Watercolor paintings of WWII K-ships by Adolf Dehn
Landing lines trail, and bow dips, as a Navy blimp nuzzles up to its mooring mast at completion of the day's mission. Other ships of the unit hover, meanwhile, over the field awaiting their turn. Note mooring man at the mooring swivel atop the portable mooring mast. He will take a line from the blimp's nose to make the ship snug to the swivel.
A Navy blimp comes carefully in for a landing. Long training and expert ground supervision provide quick, exact handling of the lines in bringing the big non-rigid airships earthward. The skipper will keep his engines turning over, however, until he is fast to make sure he has a reserve of power for quick maneuvering in case of emergency.
Engines humming, these Navy airships set a course over their great high-ceilinged hangars after casting off on a morning flight. Air-borne, the airship is at home in the elements. Great skill, however, is required to maneuver these giants to a landing and to stow them in their hangars.
A Navy airship rests immobile at its mooring mast, engines idle, as its crews walks forward in a floodlight's illumination. Engines soon will turn over, and it will be released to take to moonlit skies on a night mission. Meanwhile the ground crew, hands in pockets against the sharp night air, idle alertly in position until they are called to the handling lines.
Navigating lights atwinkle and cabin windows agleam, an airship unit comes in to a landing after dark as a portable floodlight illumines the mooring scene. The blimp in the foreground has made fast a line to the mooring mast, and is being worked in to attach it to the mooring swivel after which it will be walked into its hangar. Ground crews strain at the hand lines, while the propellers still turn to allow the skipper maneuverability.
Looming big and awkward on the ground, a Navy airship is walked toward the portable mooring mast where a crewman waits to make it fast to the mooring swivel. Once brought snug against the mast, the blimp is able to revolve in a full 360 degree circle, or be towed into the hangar to its berth beside other non-rigids.
Cabin landing wheel settles to earth, and this Navy airship has made another landing. So well trained and skilled are Navy ground crews, that blimp landing accidents are rare. The big "K Ships" possess stability and control from twin engines and their fins and rudder astern.
Strung out over a coastal inlet, a fleet of Navy blimps steers for home. Known to the Navy as "K Ships"--denoting their class--they are a sturdy breed. The lines trailing from the blimp in the foreground are handling lines, which will be caught by the landing crews to ease the big craft into a soft landing.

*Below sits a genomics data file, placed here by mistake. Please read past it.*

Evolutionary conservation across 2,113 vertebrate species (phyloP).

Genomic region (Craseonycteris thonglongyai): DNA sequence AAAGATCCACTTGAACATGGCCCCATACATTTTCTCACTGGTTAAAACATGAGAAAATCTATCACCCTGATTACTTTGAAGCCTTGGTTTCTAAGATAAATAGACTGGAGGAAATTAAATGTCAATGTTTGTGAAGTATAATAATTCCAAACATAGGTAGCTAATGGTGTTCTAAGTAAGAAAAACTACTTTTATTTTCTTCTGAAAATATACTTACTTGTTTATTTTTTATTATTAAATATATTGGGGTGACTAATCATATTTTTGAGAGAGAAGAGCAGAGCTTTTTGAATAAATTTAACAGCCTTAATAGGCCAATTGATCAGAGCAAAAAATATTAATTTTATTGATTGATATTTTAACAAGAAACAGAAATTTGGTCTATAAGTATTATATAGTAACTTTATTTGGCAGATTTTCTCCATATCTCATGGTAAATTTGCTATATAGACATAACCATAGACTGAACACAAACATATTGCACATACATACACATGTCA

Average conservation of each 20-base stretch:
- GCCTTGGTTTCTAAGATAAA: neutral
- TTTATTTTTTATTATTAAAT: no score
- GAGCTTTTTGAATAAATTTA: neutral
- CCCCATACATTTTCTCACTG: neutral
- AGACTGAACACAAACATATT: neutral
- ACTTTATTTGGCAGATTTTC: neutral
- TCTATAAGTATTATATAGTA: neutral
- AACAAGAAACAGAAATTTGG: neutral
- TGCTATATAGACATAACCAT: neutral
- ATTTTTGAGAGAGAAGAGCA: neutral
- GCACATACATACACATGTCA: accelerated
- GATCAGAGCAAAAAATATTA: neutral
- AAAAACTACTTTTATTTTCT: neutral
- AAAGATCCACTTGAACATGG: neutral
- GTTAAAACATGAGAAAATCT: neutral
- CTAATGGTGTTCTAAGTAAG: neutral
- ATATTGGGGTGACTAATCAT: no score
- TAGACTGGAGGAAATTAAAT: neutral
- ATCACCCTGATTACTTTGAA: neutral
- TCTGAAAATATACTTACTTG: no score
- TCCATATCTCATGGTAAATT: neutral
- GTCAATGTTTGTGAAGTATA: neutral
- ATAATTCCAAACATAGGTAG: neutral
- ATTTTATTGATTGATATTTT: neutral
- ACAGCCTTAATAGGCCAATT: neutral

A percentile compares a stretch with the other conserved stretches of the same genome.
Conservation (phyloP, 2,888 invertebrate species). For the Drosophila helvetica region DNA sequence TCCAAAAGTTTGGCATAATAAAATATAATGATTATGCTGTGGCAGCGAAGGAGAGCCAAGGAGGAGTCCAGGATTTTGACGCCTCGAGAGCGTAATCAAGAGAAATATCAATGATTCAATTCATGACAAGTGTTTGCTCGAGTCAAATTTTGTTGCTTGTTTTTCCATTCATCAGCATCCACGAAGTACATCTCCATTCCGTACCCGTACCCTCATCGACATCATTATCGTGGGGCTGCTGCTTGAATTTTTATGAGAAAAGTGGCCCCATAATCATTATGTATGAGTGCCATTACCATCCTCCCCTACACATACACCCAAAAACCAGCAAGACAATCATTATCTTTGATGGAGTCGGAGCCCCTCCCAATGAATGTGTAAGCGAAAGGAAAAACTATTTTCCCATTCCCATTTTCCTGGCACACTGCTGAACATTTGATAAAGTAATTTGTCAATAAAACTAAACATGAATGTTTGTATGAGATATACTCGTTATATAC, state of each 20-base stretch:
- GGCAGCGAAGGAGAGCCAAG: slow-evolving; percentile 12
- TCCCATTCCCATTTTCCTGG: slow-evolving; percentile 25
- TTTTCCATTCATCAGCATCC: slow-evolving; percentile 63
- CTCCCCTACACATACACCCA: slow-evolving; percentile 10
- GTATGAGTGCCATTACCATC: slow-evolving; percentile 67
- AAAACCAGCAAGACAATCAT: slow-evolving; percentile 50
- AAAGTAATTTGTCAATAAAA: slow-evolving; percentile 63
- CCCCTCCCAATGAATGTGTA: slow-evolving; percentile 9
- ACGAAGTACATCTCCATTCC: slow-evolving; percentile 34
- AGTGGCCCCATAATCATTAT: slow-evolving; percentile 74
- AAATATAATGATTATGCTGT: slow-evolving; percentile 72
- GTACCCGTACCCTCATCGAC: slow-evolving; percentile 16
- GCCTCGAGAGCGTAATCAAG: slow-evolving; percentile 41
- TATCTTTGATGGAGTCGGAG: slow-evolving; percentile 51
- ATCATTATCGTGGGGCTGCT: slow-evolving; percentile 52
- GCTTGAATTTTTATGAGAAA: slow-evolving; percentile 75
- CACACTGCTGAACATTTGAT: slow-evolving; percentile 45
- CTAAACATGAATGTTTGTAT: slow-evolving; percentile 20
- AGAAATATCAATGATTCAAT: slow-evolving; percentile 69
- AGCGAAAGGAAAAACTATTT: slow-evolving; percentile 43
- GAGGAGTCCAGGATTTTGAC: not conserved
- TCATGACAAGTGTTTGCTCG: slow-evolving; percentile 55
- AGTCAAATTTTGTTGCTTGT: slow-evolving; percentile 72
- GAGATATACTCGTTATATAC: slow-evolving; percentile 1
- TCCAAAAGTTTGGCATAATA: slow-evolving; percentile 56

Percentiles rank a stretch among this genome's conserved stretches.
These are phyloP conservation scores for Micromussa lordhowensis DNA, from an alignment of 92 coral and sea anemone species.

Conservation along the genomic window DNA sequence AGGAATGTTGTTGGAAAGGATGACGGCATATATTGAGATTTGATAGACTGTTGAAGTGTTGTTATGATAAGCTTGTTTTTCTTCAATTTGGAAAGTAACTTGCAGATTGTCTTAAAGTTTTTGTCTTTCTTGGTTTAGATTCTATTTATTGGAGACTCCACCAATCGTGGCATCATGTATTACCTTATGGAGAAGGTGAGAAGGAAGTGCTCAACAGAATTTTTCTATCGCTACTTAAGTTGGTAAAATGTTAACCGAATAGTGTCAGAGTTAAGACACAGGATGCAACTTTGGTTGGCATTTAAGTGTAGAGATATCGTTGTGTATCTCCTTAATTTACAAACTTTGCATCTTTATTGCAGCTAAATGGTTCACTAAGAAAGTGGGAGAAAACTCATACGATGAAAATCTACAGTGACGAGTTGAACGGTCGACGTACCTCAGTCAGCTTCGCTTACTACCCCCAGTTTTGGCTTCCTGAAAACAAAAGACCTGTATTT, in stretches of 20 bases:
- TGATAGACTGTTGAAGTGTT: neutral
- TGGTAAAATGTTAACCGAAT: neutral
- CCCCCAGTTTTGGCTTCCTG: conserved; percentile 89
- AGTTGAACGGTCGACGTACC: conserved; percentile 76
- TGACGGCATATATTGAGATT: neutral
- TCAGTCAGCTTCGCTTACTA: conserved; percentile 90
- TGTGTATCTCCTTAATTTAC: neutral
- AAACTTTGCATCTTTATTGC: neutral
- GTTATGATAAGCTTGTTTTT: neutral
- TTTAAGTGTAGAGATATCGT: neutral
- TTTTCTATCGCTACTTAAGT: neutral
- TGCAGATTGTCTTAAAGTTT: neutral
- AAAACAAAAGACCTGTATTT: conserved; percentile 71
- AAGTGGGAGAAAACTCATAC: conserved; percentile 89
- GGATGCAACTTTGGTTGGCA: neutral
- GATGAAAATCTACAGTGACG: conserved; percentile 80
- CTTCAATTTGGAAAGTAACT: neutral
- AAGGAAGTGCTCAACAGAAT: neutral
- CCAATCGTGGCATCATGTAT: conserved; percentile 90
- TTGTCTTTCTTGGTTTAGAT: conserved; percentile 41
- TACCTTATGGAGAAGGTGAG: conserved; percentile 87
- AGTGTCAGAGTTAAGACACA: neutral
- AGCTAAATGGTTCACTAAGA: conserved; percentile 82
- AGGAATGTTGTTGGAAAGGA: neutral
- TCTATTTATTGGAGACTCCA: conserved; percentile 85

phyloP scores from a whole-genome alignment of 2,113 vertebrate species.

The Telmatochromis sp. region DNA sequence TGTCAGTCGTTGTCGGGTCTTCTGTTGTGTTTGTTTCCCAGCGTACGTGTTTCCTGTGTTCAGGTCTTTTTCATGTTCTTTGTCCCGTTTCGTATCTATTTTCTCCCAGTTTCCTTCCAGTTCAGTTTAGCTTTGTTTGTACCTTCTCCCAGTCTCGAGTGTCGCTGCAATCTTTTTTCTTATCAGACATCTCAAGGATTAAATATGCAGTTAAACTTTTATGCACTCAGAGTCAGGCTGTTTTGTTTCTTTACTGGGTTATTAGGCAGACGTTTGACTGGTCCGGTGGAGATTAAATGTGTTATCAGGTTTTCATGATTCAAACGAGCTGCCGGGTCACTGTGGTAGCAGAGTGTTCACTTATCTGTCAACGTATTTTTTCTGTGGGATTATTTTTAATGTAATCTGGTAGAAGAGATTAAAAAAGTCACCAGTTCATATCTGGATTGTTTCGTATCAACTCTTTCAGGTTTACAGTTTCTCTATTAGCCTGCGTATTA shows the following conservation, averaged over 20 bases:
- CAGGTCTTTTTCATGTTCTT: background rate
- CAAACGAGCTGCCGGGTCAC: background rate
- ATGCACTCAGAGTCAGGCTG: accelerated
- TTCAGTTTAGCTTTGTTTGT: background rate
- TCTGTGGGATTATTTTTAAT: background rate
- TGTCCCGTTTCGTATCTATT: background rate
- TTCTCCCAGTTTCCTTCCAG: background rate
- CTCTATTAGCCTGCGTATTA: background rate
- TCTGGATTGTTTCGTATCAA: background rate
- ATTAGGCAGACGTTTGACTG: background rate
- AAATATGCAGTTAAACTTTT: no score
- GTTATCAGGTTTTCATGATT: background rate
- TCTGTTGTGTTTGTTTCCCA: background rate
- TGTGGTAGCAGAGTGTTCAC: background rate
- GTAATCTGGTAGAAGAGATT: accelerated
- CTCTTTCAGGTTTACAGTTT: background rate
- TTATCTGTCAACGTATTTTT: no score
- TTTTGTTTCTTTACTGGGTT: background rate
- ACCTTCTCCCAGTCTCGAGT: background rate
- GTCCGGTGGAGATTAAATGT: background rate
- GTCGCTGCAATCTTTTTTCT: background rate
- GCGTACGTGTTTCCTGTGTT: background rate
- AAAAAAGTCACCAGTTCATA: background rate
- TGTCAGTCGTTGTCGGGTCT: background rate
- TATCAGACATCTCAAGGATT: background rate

The balloon was the first means by which man was able to ascend into the air. It is still going strong, for a knowledge of free ballooning is part of the stock-in-trade of the Navy lighter-than-air officer. A requisite to operation of the powered non-rigid airship is an understanding of the operation of a free balloon in air currents and in descent and ascent. Many an airship officer has successfully free-ballooned his craft to safety in emergency or without engine power. Here, at a lighter-than-air base, balloons ascend among the circling non-rigid Navy blimps.
With ground crews on the handling lines, these Navy non-rigid airships are being walked out of their vaulted hangars to go about the day's business of protecting our shores. With a roar from their engines, they will take off to patrol coastal waters and convoy merchant shipping against the menace of the submarine. One of the big naval blimps is being towed by a portable mooring mast outside the hangar doors.
Like maternal hens, Navy blimps hover over a sea-borne convoy, alert to any danger on the horizon or beneath the surface. Airships are capable of speeds of 60 knots or more, yet can ride indefinitely over danger spots. Their cargo of depth bombs makes them a deadly danger to the submarine. As convoy escorts, the lighter-than-air branch of the Navy has played its part in reopening coastal shipping lanes.
Blimp maintenance crews need a lot of the same agility aloft required of sailing men in the days of the windjammers. To scan the outer surface of a blimp envelope for rents or rips is a high job on lines or portable extension ladders. Navy crews periodically go over the big airships from engine to gas cells in a hunt for signs of stress or wear. Note the size of fins and rudder at the trail of the blimp.
Coast line and inland tidal waters pass astern as two Navy airships, caught by the artist against the setting sun, take advantage of a brisk breeze on the first leg of their coastal patrol. Armed with depth charges and with light armament in the control car, they are formidable lookouts above the ship lanes. The crews stand watch aboard ship on long cruises, always scanning the surface of the sea for suspicious craft or lights.
These paintings were gifts from Abbott Laboratories to the Navy Art Collection at the:
Naval History and Heritage Command.